In an age of globalization, crises seldom remain contained within a single country; they tend to cross borders with frequency, whether through forced migration, the spread of conflict risk, or the rippling out of economic consequences. As a result, the fundamental challenges of the 21st century are all beyond the capacity of any single state to respond in isolation.
At the same time, due to a lack of resources and persistent geopolitical obstacles, among other factors, the multilateral system centered in the United Nations has often proven unable to muster adequate responses, which has contributed to fears of global disorder.
To some it is a moment of high risk that challenges the very resilience of the UN system as a whole; to others it is a moment of great opportunity to build support for much-needed change.
The ICM hosted its ninth retreat on November 20-21, with experts, academics, and ambassadors, to discuss the relationship between the UN and regional organizations, civil society, the private sector, and NGOs.
The first session of the retreat examined the changing landscape of multilateral affairs and the opportunities and challenges it presents. The second session addressed how the UN can best leverage the comparative advantages of regional organizations and other partners in peace, security, and humanitarian affairs. The third and last session focused on how the private sector, regional organizations, NGOs, and civil society can work together to achieve sustainable development and human rights.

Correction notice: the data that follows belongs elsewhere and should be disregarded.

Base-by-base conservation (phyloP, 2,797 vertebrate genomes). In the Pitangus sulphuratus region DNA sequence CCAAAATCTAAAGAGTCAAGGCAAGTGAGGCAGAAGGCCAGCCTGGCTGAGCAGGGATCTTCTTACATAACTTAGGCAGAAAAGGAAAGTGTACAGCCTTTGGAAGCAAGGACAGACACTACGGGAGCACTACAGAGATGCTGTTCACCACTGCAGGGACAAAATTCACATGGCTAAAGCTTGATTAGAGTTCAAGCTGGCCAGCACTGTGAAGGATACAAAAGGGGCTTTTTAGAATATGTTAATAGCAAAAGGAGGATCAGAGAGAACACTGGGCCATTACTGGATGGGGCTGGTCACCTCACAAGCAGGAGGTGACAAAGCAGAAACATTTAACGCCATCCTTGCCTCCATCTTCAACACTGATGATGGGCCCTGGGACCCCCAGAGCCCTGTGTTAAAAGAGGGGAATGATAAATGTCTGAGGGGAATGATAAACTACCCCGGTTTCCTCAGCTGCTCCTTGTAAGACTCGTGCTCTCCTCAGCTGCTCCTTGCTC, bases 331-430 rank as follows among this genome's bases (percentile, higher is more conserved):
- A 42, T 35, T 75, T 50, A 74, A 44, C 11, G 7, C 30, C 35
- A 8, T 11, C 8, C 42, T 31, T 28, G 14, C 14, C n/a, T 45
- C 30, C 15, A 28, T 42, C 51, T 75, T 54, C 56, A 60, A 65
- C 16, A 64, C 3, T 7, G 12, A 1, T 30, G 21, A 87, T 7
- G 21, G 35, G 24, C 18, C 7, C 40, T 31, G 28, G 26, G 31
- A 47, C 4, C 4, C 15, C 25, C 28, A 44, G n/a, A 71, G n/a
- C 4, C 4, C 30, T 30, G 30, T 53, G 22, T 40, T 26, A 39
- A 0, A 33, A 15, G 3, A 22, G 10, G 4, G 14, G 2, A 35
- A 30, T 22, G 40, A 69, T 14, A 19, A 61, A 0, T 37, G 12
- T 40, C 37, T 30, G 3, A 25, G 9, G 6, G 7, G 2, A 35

Discussions were held under the Chatham House Rule of non-attribution and were moderated by ICM Chair Kevin Rudd, ICM Secretary-General Hardeep Singh Puri, and IPI Director of Research and Publications Adam Lupel. Dr. David Malone, Rector of the United Nations University, delivered the keynote address.